Guyana and Suriname among countries expected to dominate 2021 licensing rounds

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The award of oil and gas acreage in 2021 is expected to be dominated by countries like Guyana and Suriname which, like just a handful of some other territories, have captured high interest in the industry over the last year.

In Guyana, ExxonMobil’s prolific discoveries – 18 since 2015 – have cemented the country as the new oil and gas hot spot in the region. The estimated gross recoverable resource of 9 billion oil equivalent barrels at the Stabroek block is expected to further increase as there remain significant targets on that and other blocks offshore the country.

Suriname has racked up four discoveries so far for 2020 estimated to contain more than 1.4 billion barrels of oil equivalent resources. Exploration activities also continue with high potential for upside in the number of discoveries.

Guyana and Suriname joining Brazil as South America’s hottest deepwater plays

“We expect next year’s licensing activity to continue to be dominated by countries like Suriname, Guyana, the US, Norway, Israel, India, China, Malaysia, Egypt and the UAE,” Norway-based Rystad Energy said this week. “Other countries may not announce their licensing schedules until the second half of next year as they wait for interest to pick up, including Indonesia, Myanmar, Thailand, Algeria, Tanzania, Equatorial Guinea, Ecuador and Barbados.”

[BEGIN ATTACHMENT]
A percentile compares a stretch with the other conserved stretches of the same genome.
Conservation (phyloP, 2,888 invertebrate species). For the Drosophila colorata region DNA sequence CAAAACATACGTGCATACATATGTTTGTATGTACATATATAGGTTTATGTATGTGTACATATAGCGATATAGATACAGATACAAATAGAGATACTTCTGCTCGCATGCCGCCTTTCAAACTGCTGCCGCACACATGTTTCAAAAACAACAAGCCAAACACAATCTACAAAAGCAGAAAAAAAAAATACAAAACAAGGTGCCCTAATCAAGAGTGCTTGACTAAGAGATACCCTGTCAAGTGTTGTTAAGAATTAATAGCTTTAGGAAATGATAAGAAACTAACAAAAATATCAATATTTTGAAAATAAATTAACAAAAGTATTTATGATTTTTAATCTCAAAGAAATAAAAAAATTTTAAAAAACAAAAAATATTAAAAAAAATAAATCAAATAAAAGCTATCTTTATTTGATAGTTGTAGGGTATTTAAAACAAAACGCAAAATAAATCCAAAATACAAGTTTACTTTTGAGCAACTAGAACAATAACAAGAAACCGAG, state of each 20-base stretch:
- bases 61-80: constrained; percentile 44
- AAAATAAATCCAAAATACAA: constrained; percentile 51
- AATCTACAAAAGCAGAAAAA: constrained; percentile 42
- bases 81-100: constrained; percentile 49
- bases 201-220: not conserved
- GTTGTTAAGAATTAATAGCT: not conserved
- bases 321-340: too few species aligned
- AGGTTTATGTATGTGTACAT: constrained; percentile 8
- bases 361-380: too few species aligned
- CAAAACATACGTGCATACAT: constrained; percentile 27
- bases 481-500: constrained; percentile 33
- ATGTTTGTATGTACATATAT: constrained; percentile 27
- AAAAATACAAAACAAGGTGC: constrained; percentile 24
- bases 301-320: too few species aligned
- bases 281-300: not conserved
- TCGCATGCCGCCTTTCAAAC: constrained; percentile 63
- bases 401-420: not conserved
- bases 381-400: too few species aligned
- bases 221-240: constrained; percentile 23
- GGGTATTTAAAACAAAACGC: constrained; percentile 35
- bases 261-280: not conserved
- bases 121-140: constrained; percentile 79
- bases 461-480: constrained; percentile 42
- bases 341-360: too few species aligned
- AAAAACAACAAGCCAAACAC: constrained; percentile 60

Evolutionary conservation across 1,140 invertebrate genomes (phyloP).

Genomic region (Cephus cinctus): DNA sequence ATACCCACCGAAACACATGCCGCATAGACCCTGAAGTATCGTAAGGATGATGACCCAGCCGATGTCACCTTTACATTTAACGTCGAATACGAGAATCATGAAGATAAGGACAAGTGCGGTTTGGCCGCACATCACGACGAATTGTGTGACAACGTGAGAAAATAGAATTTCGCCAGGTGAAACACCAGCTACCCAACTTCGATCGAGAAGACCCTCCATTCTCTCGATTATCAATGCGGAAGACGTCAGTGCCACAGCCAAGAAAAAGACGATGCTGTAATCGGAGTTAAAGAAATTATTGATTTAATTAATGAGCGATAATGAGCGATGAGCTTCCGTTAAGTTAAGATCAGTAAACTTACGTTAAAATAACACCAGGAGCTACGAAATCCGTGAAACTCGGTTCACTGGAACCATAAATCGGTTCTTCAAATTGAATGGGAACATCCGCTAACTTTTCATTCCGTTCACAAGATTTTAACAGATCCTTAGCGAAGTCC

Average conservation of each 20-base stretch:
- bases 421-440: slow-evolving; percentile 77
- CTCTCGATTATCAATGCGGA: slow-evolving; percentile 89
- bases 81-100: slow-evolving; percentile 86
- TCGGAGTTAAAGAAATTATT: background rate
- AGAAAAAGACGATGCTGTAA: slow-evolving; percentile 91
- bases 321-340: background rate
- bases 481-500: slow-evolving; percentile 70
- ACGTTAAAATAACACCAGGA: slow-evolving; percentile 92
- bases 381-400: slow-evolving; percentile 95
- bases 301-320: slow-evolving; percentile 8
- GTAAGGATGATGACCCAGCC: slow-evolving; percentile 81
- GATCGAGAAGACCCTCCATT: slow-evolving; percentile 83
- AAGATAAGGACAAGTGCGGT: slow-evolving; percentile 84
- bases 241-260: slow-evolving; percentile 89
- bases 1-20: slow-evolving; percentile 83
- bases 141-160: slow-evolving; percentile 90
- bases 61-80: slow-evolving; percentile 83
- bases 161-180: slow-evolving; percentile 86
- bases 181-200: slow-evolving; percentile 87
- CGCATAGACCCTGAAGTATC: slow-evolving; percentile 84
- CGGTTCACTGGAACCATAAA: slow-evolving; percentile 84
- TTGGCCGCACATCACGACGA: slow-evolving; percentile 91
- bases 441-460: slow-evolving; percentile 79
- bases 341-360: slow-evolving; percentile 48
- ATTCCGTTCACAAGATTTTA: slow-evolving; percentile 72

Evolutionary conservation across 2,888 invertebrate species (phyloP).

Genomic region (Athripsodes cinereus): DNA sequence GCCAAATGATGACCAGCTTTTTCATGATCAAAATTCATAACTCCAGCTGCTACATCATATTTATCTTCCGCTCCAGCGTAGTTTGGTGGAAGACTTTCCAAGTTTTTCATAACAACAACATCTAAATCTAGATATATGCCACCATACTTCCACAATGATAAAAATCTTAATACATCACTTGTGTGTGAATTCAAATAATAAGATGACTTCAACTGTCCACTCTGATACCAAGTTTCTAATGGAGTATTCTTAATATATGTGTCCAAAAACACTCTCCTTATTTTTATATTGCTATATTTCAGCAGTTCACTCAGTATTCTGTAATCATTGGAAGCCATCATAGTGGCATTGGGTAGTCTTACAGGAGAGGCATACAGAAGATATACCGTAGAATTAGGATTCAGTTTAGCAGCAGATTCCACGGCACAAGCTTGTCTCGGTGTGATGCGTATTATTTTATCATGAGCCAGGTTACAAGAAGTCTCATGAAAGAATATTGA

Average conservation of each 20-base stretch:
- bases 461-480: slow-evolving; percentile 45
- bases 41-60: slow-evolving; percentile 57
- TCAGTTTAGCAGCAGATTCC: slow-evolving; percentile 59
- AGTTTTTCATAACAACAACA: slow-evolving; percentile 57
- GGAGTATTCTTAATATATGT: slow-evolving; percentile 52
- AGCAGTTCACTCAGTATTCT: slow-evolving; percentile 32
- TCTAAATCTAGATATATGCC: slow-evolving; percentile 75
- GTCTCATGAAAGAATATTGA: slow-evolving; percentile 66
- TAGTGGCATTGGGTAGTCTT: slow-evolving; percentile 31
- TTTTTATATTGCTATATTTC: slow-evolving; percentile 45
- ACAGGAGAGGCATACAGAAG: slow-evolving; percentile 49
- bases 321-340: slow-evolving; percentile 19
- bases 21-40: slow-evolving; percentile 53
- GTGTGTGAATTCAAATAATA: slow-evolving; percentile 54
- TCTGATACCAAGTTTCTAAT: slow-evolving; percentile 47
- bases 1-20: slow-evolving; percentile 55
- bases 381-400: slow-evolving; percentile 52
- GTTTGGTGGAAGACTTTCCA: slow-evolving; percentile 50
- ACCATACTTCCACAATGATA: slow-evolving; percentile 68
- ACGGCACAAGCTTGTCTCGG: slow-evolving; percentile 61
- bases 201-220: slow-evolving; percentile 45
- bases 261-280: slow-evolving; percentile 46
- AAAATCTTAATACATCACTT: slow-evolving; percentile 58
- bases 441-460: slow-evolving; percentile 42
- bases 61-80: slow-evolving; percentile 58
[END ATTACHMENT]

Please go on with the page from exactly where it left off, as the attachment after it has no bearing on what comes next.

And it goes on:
Already, in Suriname, 8 blocks covering an area of over 13,524 km2 of underexplored but highly prospective acreage in the western part of the offshore basin went on offer last month by Staatsolie Maatschappij Suriname N.V., the country’s state oil company.

Suriname is 2nd in the world for volume of oil discovered this year, Guyana remains big prize in basin

Meanwhile in Guyana, authorities plan to open a licensing round next year with interest already been shown by companies operating in the region.

Brazilian state-oil company Petrobras has said it could turn to Guyana for access to acreage along the country’s equatorial margin if Brazilian environmental regulators do not grant permits to drill in the Foz do Amazonas Basin. According to Castello Branco, CEO of Petrobras, the company has been invited by Guyana to participate in the country’s upcoming bid rounds.

“In 2021 these bid rounds will be open,” Vickram Bharrat, Minister of Natural Resources told OilNOW. “As a matter of fact, the President [of Guyana] is meeting the President from Brazil soon also,” he added.

According to Rystad Energy, 2020 is on course to be the year with the fewest concluded licensing rounds of the 21st century. Awarded acreage is estimated to be the lowest since 2002 at just over 324,000 square kilometers, with Norway being this year’s global leader in total licensed area.


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